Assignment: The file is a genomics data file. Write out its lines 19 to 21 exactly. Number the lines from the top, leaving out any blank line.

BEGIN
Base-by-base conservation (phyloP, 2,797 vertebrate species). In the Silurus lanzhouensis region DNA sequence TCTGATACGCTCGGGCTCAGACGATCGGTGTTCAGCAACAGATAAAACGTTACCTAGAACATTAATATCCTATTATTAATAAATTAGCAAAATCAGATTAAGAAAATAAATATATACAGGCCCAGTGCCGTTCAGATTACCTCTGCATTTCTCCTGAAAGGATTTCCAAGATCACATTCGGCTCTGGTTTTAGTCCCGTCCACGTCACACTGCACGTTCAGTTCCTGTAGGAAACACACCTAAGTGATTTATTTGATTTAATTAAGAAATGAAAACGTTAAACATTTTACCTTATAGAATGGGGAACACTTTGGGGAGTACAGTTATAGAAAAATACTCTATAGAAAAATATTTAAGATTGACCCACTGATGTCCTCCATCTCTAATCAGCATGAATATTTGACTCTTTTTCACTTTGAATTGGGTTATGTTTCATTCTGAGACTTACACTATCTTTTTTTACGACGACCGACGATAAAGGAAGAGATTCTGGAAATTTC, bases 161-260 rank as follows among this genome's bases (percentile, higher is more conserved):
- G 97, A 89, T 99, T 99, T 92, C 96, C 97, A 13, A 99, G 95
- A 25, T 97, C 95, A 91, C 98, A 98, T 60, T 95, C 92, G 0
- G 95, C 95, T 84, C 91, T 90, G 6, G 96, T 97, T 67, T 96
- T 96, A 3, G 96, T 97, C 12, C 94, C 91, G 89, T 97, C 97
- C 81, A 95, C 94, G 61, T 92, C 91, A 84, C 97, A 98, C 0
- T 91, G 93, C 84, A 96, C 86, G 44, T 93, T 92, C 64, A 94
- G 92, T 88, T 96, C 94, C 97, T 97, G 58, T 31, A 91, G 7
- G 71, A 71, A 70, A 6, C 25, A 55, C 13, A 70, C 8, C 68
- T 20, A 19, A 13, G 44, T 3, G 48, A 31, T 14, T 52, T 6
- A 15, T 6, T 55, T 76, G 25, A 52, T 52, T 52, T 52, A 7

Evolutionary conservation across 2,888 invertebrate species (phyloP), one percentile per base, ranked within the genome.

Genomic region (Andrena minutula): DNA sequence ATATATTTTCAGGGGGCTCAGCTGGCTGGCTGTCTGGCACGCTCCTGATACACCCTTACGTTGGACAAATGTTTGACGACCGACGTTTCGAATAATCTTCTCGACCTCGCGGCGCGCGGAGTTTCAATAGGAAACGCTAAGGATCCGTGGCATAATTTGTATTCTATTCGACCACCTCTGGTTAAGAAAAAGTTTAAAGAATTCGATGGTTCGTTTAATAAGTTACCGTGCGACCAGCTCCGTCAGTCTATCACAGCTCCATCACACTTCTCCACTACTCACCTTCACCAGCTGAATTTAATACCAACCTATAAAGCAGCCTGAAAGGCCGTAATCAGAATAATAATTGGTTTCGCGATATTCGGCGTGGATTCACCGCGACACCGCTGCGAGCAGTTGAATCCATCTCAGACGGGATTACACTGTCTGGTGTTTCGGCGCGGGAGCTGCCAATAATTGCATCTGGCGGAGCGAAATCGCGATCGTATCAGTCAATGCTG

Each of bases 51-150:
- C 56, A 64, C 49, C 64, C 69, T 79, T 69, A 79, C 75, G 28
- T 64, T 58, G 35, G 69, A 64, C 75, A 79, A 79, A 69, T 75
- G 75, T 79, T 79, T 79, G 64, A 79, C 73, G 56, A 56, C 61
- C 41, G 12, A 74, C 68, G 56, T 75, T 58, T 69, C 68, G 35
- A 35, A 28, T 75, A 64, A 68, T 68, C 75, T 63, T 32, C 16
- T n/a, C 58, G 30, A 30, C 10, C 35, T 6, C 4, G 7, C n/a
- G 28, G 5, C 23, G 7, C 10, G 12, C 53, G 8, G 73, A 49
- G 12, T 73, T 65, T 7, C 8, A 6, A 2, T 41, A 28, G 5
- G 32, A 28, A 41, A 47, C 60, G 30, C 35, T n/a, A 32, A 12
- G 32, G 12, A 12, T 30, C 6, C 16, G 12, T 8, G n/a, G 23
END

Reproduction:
- A 35, A 28, T 75, A 64, A 68, T 68, C 75, T 63, T 32, C 16
- T n/a, C 58, G 30, A 30, C 10, C 35, T 6, C 4, G 7, C n/a
- G 28, G 5, C 23, G 7, C 10, G 12, C 53, G 8, G 73, A 49